1. Forum
  2. >
  3. Topic: Hindi
  4. >
  5. "चाय पी लो, गरम है।"

"चाय पी लो, गरम है।"

Translation:Drink tea, it is hot.

July 19, 2018



not sure why "lo" is in here, if "take" is not going to be in the translation. can someone explain the combination here of both "pi" and "lo"?


Good question. I am interested to get the answer to it too.


Dear Greta178,
Thank you for your assistance. What a compound grammar for a beginner learner!


Coming from a native speaker, technically "चाय पी" without " लो" is correct as well, but it has a forceful or rude tone to it.


hahaha seriously?! You are giving phrases from viral meme videos?


Haha, no, that's not what we had on our minds. Indians liked to drink hot tea even before that video. ;)


The sentence here isn't correct in standard English, you need to have a "the" id est "Drink the tea, it is hot." "Drink your tea" is also an acceptable thing to say


Agreed, drink tea sounds like a general statement. I see one context where this could make sense, when you say you find water too cold to drink in winter and a friend gives you this advice "Drink tea, it's hot". But that's far-fetched compared to "Drink your tea, it's hot".


Friends chai pi lo!


How is this placed in the 'Past 2' lesson? There is nothing in this statement that indicates the past.


I don't know where to post this, but I tried to pass on levels but they keep giving me the same sentences, not increasing the difficulty. Is it normal because it's a beta and more sentences will be added, or is it a problem?


"Have Tea, It is Hot".Should be accepted.


Good question BriannaBir4. I need an explanation too. Thanks.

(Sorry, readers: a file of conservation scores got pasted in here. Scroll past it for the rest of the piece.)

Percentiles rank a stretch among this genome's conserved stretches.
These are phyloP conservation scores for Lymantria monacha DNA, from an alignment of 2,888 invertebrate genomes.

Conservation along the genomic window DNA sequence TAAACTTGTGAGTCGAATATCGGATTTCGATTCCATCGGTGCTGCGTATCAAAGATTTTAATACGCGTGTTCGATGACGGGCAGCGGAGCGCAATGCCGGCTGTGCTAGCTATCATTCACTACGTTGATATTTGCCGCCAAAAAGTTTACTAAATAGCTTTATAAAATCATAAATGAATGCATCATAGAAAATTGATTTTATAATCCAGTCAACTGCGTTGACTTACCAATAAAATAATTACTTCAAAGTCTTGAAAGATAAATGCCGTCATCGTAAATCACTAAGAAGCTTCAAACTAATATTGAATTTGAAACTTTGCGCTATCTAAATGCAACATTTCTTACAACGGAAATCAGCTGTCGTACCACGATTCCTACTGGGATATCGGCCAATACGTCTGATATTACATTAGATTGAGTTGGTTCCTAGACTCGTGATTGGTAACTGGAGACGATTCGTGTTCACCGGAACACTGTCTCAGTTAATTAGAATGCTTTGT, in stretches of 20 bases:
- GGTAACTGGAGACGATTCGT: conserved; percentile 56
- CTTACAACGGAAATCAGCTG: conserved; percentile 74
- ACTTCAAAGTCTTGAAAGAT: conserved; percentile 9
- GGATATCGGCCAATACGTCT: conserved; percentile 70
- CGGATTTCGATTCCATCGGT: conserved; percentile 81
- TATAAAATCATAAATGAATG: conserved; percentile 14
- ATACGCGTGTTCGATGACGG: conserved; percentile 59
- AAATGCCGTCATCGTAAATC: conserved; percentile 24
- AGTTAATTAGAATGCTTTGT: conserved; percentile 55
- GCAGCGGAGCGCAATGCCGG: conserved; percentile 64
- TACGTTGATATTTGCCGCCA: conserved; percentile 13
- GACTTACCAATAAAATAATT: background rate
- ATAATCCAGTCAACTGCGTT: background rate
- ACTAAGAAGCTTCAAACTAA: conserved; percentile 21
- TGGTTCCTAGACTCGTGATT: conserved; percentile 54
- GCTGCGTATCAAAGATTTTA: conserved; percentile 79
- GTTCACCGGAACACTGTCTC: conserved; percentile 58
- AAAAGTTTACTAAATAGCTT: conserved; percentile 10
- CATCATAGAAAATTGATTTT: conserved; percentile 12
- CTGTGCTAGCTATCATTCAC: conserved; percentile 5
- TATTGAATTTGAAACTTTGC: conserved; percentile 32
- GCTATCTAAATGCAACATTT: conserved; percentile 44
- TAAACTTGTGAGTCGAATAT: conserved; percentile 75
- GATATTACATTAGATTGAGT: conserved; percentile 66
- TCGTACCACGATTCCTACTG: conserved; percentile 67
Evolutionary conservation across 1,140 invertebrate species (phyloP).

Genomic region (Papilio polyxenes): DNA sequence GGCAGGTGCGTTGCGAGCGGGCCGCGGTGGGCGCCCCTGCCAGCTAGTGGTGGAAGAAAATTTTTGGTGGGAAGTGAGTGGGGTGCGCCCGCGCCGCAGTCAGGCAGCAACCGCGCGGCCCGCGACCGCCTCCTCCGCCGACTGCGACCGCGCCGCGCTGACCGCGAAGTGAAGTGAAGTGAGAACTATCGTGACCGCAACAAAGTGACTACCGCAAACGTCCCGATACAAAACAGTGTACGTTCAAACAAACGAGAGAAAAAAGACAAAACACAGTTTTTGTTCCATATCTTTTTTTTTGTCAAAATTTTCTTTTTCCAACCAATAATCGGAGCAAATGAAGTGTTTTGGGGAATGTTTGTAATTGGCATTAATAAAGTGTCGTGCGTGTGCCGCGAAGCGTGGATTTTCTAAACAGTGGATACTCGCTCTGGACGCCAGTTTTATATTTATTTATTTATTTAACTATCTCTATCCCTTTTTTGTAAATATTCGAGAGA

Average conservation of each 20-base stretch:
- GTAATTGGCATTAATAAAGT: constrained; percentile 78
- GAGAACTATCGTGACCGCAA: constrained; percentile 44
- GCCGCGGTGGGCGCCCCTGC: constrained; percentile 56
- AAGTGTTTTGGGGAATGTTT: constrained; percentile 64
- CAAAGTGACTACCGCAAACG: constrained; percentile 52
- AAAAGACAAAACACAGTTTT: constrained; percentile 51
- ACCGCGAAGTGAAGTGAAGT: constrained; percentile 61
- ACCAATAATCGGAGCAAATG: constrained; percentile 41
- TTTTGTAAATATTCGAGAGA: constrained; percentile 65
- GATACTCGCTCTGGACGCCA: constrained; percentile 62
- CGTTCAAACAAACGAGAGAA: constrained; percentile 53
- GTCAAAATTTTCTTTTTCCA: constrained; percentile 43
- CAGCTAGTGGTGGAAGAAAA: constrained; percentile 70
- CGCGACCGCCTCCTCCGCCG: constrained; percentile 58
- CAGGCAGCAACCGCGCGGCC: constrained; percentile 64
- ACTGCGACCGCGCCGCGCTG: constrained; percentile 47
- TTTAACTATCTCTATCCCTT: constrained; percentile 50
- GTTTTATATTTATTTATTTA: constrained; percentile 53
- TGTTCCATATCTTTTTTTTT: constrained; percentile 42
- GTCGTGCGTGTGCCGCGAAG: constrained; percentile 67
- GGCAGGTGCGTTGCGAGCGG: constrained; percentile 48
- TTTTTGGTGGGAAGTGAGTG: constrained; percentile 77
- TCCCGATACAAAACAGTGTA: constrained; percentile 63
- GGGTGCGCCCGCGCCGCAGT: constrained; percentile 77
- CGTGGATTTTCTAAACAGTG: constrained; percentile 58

Please check Duolingo


Is this somewhat like "take a sip of tea, it's hot", as in: do not gulp it down in one swig?


Since "It is hot" implies that the speaker is talking about tea that is visible to the other person, it requires 'the' in English. There are two criteria: second mention (not applicable here) and 2. shared knowledge (as here). Teaching the use of articles to speakers of other languages that don't have articles is very hard because the criteria involve what is going on in both the speaker's and the interlocutor's mind. For English speakers learning Hindi the reverse problem obtains. We are trying to learn whether nouns in a given sentence are definite, indefinite or ambiguous. These sentences without context just can't create enough information for decisions about using articles in English. (Although this pair actually did and Duolingo ignored it.) The Duolingo translation is nonsensical here. Elsewhere Duolingo accepts only one translations with or without articles where there is not enough context actually to decide. Learners, then, are hopelessly searching for criteria that are not there. "Ambiguous as to definiteness" is an important category in itself.

Learn Hindi in just 5 minutes a day. For free.